At last, after at least 20 minutes of hard work and trying not to offend anyone by stepping on them or knocking them over or giving them an elbow in the gut (much as a few deserved it!), we got our feet into the beginnings of the Gran Via, and made a "run" for it - well, at least as fast as the crowd would allow. As far as I could see up (down?) the Gran Via, people everywhere! But there was room to walk, and even as we headed away from the crowd still lined up to watch the final float of the parade - the Three Kings - more people started joining us on the escape route!
The first side street we saw, blessedly clear of traffic - we took a hard left and headed toward the Calle de Cervantes and our hostal!
Mr. Don was hungry and wanted to eat. I just wanted to go back to the hotel. We first headed to the little cafe across from the hostal where we'd eaten breakfast that morning, but he had already closed down for the night. Then we headed back to a taberna we'd passed along the way, right around the corner, but Mr. Don said they were too expensive. I said let's go back to the hotel. He said let's get a pizza.
So I follow him along up Calle de Cervantes and then into - I forget - but we had visited the street earlier in the morning (gee, it seems like a lifetime ago!) and there were at least a dozen restaurants/tabernas/"pizza" places along the way. We stopped at the very first one that didn't look very promising to me but Mr. Don looked at the posted menu and said "they have pizzas for 10 euros" and so we went in.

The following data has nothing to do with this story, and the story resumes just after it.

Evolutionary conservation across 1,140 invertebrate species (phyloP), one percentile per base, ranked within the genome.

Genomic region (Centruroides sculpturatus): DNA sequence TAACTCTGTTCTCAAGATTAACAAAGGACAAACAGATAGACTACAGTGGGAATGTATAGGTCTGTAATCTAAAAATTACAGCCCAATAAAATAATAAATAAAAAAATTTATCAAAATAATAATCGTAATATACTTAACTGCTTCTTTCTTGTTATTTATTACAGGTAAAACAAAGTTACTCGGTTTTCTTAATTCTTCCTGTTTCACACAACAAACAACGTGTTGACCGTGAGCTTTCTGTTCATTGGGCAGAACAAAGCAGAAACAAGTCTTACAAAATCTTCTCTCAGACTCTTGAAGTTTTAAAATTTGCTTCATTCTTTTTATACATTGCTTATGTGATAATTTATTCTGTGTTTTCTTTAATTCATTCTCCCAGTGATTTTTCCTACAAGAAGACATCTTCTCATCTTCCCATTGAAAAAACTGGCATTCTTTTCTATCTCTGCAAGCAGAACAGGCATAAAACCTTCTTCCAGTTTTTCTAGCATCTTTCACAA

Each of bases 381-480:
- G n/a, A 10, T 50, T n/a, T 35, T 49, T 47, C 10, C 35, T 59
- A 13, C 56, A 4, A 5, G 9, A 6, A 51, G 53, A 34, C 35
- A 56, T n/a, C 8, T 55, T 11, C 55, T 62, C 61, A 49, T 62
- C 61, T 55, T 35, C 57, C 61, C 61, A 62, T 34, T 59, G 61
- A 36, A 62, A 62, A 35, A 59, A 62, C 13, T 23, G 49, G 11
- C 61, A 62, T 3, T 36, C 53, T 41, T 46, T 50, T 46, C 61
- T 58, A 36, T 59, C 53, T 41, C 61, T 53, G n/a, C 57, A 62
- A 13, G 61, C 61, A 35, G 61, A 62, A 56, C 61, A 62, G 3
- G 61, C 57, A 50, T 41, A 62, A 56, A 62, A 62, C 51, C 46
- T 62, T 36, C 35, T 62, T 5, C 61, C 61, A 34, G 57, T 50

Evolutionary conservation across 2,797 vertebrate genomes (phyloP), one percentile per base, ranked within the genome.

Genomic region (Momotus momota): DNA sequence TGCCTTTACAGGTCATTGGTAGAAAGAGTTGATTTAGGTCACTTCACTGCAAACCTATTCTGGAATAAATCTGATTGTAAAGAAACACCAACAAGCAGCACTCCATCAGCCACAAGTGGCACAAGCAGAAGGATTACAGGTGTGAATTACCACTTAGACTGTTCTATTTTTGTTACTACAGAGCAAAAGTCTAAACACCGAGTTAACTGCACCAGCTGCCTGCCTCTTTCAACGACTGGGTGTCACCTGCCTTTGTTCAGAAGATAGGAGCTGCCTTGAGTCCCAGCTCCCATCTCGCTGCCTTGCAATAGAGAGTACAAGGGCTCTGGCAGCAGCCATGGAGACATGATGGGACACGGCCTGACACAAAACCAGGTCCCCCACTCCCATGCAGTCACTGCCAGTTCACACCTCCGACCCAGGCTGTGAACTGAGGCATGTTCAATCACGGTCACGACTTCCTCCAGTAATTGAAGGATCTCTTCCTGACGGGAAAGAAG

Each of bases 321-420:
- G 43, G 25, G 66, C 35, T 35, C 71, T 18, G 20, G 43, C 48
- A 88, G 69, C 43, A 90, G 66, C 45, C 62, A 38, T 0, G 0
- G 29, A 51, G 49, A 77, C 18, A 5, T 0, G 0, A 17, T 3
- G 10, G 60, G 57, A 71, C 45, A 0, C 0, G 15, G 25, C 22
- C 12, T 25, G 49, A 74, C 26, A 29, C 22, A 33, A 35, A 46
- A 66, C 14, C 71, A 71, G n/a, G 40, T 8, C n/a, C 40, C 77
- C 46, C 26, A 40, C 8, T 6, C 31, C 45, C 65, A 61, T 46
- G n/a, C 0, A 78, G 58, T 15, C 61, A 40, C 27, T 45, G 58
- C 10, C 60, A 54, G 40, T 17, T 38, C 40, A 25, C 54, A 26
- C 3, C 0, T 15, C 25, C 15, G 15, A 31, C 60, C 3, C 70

And had excellent service and an excellent meal.
As we sat and enjoyed our beer (Mr. Don) and wine (me) and then our Marghereta-style pizza, more and more people trickled in. Soon, the place went from nearly empty to nearly half-full, and the single young and friendly waitress who spoke English fairly well was running (literally!) to serve people. From what I could tell, though, the entire staff in the place, which consisted of a cook and a young male all-around helper, were also working their butts off.
The pizza was delicious. The wine was good, and Mr. Don said his draft beer (we have no idea what brand it was) was very tasty, too. I ordered a second glass of wine. Then we ordered cafe con leche and dessert (a sort of crepe with chocolate drizzled over it, very tasty, and served warm, not hot). Our entire meal was less than 26 euros. We left a western-style tip (nearly 20%), and the waitress was very happy. She and the other workers deserved a good tip, more than the usual 5% that might (or might not) typically be left. They gave us great unobtrusive service - and were very good to us with our fumbling mostly non-existent Spanish (I resort mostly to pointing at the menu - for shame, Jan!)
Another looooooonnnnnnnggggggg day in Spain. Tomorrow most things will be closed. I expect Mr. Don and I will walk around and take a lot more photos and videos, and plan our day trip to Toledo.
More later, but probably not tonight. I'm still torn between Milwaukee time (currently 6:06 p.m. and Madrid time, which is 7 hours later, so it's 13:06 a.m. - or something like that...) Time to get some sleep!